Jonathan Powell & Salah Ben Hammou
In the early hours of July 23, 1952, a clique of relatively unknown Egyptian soldiers launched what would be dubbed “the blessed movement” and toppled King Farouk in a coup d’etat. The takeover was a relatively calm affair. The coupists managed to arrest key members of the royal military and capture strategic points within Cairo. By dawn, with the levers of power chiefly in their hands, the soldiers presented themselves to the world as Harakat a-Dubbat al-Ahrar: the Free Officers Movement.
Seventy years later, this story and its protagonists are well-known. The Free Officers’ 1952 coup was pivotal for the creation of modern Egypt and transformed its society from a landed aristocracy to a military republic. One member of the Free Officers and Egypt’s second president - Gammal Abdel Nasser - would become one of the 20th century’s most iconic figures and synonymous with anti-colonial and non-alignment ideals throughout the Middle East and the rest of the world.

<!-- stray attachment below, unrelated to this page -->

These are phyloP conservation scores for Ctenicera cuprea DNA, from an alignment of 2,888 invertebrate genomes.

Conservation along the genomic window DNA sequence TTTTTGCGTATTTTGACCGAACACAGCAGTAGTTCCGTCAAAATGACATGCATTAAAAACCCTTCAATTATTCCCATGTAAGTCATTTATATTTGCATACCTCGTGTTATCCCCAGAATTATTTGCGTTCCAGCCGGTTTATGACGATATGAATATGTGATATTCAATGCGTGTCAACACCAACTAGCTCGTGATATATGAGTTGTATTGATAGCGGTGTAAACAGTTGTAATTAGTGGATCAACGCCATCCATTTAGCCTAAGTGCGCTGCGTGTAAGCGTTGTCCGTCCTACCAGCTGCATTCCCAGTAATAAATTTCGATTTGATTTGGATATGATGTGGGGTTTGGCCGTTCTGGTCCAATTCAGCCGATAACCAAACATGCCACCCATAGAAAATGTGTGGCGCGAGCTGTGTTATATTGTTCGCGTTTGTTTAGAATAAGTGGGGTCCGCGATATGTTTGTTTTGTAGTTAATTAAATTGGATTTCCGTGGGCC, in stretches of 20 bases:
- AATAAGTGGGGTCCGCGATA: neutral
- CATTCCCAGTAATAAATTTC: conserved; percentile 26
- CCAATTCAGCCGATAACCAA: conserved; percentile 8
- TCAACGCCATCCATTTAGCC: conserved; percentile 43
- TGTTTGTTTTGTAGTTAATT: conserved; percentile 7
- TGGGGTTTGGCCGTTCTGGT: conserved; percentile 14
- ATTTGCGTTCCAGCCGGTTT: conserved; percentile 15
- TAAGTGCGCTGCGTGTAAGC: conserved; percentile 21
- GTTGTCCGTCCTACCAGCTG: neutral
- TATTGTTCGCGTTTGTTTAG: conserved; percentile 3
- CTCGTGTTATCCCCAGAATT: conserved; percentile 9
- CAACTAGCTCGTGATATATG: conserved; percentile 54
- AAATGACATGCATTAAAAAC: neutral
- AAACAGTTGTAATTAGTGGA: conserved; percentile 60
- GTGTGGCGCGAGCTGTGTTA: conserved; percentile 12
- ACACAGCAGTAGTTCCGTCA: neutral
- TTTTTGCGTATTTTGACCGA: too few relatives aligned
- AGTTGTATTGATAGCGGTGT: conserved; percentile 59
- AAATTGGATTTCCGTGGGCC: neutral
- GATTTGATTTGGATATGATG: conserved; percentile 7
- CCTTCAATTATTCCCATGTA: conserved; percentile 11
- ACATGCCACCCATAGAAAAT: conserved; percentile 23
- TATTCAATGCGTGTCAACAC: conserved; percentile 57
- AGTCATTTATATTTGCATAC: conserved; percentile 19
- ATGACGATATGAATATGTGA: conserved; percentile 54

But the story of the Free Officers extends far beyond Egypt’s borders. A full appreciation of the Free Officers’ legacy requires understanding how this event influenced the behaviors of individuals abroad - including soldiers, political leaders, and foreign powers.
Revolution & Counter-Revolution in the Arab World
Successful copycat coups are perhaps the most overt evidence of the Free Officers’ influence - especially those aimed at unseating colonial-backed monarchies. For instance, Iraq saw its own clique of Free Officers topple - quite brutally - the Hashemite monarchy in July 1958 and establish its own military-led republic, headed by General Abdel Karim Qasim. In Yemen, a Free Officers clique borne out of the decades-old Free Yemeni Movement toppled the centuries-old Imamate in September 1962, sparking a civil war that would split the country into two separate states for nearly three decades. Though not targeting a monarchy, Sudan’s Free Officer clique - allegedly formed mere months after its Egyptian counterpart took power - came to power in 1969 and installed Jaafar Nimeiri’s fifteen-year dictatorship. And in Libya, it would be a Free Officer offshoot led by none other than a young Captain Muammar Gaddafi that would topple the monarchy of Idris Snoussi the I and usher in four decades of authoritarian rule.